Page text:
However, I have always believed–perhaps because of my thirty years of law practice–that the best evidence is the raw material itself. This means the correspondence, manuscripts, pamphlets, pictures, and books on the subject matter. And when it comes to the Oxford Group, we are blessed with hundreds, if not thousands. Most of these were not discussed or available for view until I began my research, travel, and writing. Today they are becoming more and more available at the Griffith House Library, operated by the non-profit Wilson House Foundation at East Dorset, Vermont. We had and are now distributing 23,000 historical books and materials at the Frederick Robert Johnston recovery Resource Center here on Maui. And in the last day or so, we arranged to place key materials at Dr. Bob’s church in Akron–St. Paul’s Episcopal Church. We expect to have more in New England, the Midwest, and the Southwest.
Already there are three sets of 15 TV segments running on community television on three of the Hawaiian Islands including Maui and Oahu. Others are planned for central and southern California. The films depict our entire 23,000 item collection with explanations of the various books, certainly including the Oxford Group books.
If you want to get definitive information, some of the original Oxford Group books are becoming more and more available–not only at our proposed resource centers, but also through purchase on the internet and in used bookstores. They will also become available at some 12 Step Fellowship Conferences, just as they were at Archives 2000 in Minneapolis this year. Now, what are those Oxford Group books?
The answer is that there are hundreds of them. But some books and pamphlets are far more important than others, particularly those published in the period from 1919 to 1939–the latter being the date A.A.’s Big Book was published. And the core books are listed here for your use or acquisition. Most fall into categories which tell you what they are about and what you can learn from them.
From the key books mentioned below and which will be referred to in later articles, you can get the meat and meaning of Oxford Group ideas that influenced and survived in A.A., though AAs may not always realize it. All the ideas came from the Bible; and the Bible was daily fare among Oxford Group people. These ideas number twenty-eight; and, at the suggestion and with the approval of the Oxford Group writers such as Garth Lean and Willard Hunter who helped me, I have grouped them in certain categories to make them easier to identify. They focus around the need for man to find God and change his life to harmonize with God’s will. Frank Buchman simplified this life-changing program by using the expression: Sin is the problem. Jesus Christ is the solution. The result is a miracle.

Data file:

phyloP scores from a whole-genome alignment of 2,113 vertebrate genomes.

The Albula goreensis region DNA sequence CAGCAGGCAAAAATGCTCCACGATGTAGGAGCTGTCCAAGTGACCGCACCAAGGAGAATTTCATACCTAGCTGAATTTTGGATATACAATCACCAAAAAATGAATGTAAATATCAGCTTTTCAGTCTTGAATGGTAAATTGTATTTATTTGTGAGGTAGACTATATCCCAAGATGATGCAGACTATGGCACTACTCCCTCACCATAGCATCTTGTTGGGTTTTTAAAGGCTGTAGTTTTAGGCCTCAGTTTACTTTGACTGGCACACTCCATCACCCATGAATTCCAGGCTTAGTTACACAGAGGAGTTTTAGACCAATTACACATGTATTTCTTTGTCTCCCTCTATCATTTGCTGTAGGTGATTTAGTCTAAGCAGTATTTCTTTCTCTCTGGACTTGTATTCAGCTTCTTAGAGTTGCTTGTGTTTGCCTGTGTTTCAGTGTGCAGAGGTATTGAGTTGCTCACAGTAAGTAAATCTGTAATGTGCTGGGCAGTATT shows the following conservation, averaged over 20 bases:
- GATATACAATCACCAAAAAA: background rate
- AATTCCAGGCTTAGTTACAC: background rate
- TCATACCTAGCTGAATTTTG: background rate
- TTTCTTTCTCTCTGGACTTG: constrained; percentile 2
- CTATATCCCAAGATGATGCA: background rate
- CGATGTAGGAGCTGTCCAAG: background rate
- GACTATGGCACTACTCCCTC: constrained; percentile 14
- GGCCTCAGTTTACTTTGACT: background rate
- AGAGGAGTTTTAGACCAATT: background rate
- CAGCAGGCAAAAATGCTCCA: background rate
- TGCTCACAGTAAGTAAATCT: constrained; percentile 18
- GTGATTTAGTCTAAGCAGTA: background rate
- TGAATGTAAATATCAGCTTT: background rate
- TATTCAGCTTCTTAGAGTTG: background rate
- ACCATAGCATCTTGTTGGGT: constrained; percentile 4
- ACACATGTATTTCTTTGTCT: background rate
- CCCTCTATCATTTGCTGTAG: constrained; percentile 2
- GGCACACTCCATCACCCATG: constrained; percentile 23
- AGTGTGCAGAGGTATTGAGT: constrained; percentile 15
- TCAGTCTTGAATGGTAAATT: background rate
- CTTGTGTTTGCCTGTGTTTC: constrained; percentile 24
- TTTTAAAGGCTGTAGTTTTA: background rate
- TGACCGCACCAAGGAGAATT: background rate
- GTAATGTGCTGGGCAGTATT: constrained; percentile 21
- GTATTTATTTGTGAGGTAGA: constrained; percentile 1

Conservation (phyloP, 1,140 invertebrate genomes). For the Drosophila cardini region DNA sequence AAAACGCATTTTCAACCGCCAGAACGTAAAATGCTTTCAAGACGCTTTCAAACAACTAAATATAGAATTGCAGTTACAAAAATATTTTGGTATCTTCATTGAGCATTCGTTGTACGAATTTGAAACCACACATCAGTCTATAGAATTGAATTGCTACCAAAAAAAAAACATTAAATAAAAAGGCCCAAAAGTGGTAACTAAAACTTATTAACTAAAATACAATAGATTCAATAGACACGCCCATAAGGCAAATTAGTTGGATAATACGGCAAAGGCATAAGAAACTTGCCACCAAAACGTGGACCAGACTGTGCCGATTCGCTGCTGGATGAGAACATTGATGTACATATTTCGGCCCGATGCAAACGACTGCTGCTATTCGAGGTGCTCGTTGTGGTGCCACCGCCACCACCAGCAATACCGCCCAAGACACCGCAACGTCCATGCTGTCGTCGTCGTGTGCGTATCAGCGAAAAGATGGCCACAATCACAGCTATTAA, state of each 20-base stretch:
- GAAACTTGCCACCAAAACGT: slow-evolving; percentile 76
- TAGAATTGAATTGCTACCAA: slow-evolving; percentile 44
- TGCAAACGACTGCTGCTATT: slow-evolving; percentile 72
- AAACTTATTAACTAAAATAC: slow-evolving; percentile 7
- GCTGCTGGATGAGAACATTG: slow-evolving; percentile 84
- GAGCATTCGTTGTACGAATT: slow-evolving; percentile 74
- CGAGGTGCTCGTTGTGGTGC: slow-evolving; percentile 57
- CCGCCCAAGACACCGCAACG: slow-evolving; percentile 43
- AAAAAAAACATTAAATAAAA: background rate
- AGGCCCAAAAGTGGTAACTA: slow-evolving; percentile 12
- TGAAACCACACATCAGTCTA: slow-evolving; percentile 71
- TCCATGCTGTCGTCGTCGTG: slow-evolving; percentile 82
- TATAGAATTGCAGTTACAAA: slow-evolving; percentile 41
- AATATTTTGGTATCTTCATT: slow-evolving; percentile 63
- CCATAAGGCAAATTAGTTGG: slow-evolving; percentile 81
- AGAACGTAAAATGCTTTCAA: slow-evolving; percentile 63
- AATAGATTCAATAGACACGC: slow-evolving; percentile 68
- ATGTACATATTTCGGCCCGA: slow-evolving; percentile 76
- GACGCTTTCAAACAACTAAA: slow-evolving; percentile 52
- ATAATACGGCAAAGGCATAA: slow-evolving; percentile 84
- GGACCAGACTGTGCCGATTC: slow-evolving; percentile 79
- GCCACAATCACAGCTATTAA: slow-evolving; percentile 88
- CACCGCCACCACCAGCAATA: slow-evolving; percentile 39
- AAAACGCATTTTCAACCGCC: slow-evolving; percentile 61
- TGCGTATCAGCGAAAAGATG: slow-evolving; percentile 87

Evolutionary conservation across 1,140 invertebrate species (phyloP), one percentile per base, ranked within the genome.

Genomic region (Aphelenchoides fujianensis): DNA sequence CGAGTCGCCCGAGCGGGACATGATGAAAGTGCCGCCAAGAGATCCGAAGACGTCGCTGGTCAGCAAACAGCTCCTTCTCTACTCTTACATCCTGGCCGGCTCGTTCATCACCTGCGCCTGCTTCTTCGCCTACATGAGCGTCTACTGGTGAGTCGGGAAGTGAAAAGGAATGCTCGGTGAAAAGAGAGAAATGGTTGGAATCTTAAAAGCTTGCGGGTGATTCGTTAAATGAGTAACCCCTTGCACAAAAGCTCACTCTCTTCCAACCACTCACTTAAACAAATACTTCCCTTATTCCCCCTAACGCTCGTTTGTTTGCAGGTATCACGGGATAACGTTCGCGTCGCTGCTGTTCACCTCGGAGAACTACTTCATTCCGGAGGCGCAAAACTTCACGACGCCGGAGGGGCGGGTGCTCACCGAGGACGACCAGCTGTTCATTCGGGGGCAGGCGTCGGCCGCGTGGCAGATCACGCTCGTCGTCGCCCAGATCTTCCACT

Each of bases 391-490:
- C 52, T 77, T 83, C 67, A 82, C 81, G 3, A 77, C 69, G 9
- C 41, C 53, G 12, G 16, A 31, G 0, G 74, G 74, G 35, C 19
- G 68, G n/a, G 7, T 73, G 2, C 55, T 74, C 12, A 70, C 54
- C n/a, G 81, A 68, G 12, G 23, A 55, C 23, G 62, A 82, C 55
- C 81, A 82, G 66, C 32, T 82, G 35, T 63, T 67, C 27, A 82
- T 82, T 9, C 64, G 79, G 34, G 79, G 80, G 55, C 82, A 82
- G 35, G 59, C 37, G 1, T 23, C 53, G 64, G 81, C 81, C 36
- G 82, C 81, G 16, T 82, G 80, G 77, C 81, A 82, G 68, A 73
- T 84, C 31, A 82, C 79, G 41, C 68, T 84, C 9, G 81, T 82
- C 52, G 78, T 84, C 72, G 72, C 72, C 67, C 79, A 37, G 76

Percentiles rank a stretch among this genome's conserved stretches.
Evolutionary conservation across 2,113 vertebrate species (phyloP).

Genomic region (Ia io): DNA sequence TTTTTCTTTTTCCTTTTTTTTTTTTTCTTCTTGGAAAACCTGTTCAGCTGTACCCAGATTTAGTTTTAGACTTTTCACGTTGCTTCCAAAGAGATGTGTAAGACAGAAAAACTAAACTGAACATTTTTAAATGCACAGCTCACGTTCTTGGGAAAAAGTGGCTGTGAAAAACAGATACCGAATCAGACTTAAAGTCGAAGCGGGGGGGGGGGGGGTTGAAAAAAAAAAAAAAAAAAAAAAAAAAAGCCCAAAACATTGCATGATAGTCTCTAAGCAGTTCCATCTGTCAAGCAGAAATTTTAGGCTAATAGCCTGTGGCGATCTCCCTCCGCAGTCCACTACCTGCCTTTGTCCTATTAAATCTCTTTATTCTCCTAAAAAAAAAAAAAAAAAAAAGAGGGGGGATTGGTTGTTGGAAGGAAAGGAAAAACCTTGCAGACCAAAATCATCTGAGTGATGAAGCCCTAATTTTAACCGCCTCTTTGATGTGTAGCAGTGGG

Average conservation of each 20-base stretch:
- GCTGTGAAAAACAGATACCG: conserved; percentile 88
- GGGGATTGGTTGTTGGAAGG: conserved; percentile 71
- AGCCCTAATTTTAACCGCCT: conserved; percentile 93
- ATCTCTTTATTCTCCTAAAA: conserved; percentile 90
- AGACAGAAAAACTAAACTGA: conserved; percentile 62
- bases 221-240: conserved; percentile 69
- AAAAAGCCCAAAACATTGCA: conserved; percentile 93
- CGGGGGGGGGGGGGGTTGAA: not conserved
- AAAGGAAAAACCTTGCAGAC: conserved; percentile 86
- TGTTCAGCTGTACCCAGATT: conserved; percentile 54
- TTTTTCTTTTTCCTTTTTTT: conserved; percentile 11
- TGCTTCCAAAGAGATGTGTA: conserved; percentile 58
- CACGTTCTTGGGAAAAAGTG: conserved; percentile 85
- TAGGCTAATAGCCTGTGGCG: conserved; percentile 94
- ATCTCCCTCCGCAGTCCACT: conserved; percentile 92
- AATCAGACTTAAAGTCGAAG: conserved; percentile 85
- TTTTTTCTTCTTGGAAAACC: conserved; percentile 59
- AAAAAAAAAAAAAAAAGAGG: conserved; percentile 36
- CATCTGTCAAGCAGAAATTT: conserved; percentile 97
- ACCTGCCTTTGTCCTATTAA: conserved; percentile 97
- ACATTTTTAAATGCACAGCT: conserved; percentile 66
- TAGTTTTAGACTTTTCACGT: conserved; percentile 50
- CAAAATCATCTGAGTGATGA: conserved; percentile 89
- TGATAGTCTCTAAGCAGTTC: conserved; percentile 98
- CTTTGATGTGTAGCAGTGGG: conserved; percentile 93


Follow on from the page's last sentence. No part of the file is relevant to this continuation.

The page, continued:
The ideas and brief bibliographic Oxford Group references are as follows, and a listing of the literature follows in the next portion You find the full titles, precise quotes, complete footnotes, and page references in my book The Oxford Group and Alcoholics Anonymous: A Design for Living That Works.
Ideas about God: God is our Creator as the Bible says (See Streeter, The God Who Speaks and Brown, The Venture of Belief)! God has a plan (See Buchman, Remaking the World). Man’s chief end is to do God’s will and conform to God’s plan (See Streeter, The God Who Speaks). You start by believing that God is (See Weatherhead, How Can I Find God?). And check out Hebrews 11:6
Sin–the blockage of self–is a reality and estranges us from God and our fellow man (See Foot, Life Began Yesterday).
Finding God: Surrender (of self to God) is the required turning point (See Benson, The Eight Points). Soul Surgery (cutting out sin) is the art or way (See Walter, Soul Surgery). A life-change is the needed and anticipated result (See Begbie, Life Changers).